As far as images are concerned, optimize the images. I would not move them offline since there are new issues that arise as a result- especially running a store front. Use PhotoShop or some kind of code module to properly size and optimize images. I do not know what your configuration is, but there may be a plug-in for your CMS, blog, or store front. I would look at these. Otherwise, I would recommend a little tool that I absolutely love and can work offline once set. It is ThumbNailer from SmallerAnimals. You can find it here: http://www.smalleranimals.com/thumb.htm It is really affordable and can be a set it and forget it option if you want. I have used ThumbNailer for many years and it is amazing! Especially when sizing and optimizing images in bulk. I don't think there is a better option. In fact, I am not sure any other tool optimizes images better. Really. These guys are geniuses.

I second the recommendation of using Google Page Insights. But I recommend another option first. If you can hit your site via a browser, some browsers have tools that help to identify load times. For example Chrome has Developer Tools that can identify bottle necks. This is what I do from time to time to check my performance and how top optimize pages and server speed.

Now I have to admit that I have yet to optimize my images- I will when I am done with some more coding- and yet my site seems to load within 1/2 a second which is within the top 1%. The reason why I mention this is, while optimizing images is an excellent thing to do and image download times are generally the most significant delay in downloading times, it is not the only thing. For example, downloading JavaScript can be an issue as much as any image. Pay attention to all of it.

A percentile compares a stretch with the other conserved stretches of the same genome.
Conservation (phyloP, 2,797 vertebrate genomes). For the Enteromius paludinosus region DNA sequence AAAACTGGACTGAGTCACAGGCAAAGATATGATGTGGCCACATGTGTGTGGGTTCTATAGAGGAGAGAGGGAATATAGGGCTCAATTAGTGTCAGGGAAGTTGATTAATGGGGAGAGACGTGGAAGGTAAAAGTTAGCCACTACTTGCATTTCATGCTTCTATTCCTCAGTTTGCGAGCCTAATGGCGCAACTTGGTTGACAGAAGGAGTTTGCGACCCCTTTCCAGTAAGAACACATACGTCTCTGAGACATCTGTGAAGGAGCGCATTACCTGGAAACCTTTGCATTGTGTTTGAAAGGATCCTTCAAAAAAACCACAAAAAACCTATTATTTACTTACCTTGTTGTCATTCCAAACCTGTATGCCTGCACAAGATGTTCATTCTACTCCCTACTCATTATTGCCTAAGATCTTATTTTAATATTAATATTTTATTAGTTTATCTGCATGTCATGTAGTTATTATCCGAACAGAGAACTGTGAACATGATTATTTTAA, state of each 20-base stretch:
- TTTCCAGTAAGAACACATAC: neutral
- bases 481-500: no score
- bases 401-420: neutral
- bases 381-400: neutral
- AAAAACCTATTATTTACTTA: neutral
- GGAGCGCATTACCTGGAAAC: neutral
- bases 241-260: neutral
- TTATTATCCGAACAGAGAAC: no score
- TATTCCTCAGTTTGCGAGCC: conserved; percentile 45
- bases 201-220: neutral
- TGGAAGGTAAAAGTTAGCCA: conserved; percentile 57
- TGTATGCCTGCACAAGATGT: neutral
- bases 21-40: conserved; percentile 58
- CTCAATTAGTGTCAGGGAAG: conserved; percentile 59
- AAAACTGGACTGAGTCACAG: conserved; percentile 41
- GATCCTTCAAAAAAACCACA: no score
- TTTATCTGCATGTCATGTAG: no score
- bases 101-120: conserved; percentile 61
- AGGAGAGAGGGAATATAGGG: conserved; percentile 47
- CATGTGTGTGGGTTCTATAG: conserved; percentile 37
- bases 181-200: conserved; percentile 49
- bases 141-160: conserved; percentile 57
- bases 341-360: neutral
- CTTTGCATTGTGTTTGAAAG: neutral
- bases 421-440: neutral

Check where your bottle necks are and solve them first, Then follow the advice given by @Martijn who makes excellent points. Enabling compression and caching certainly helps and I highly recommend them! Just make sure you do not have other problems that you are not aware of before spending time running in other directions.


It would reduce the workload of your server to upload them to an external host as asked about.


I know this sounds like hard work, but it's the easiest approach and requires no 3rd party image hosting. Since no one has touched on it, other than optimize the database, I'm adding it here.

Since you are most likely storing your products in a database, do the following:

  1. Make all your images the same size, not in KB, but width and height. If you have thumbnails vs images vs full screen make each category the same pixel size.
  2. Wherever you store your images, create subdirectories for each category in #1. If you use a CMS upload the images to the subdirectory using the appropriate Upload Manager. If you're on WordPress, this may be tough.
  3. In your Products Database, add a column named ProductImageString. If you used Categories, add ThumbnailImageString etc.
  4. In your product display page, use an SQL query to display said product as such:

    SELECT ProductImageString FROM ProductDatabase WHERE ProductID = xxx

  5. Wrap the above SELECT in the apropriate img tag for your page language. This effectively balances the loadtimes if you were using static image tags, because you're storing the images as a string in the database, and making the page language do the work.

  6. Since all the Widths and Heights are now uniform(See Step 1), you only need to build one page for each type of image you want to display, along with the other information that should appear on the product page. This gives you one Page to display your product, and makes every page uniform.


My suggestion is to use separate server for images, this reduces the load on the working website.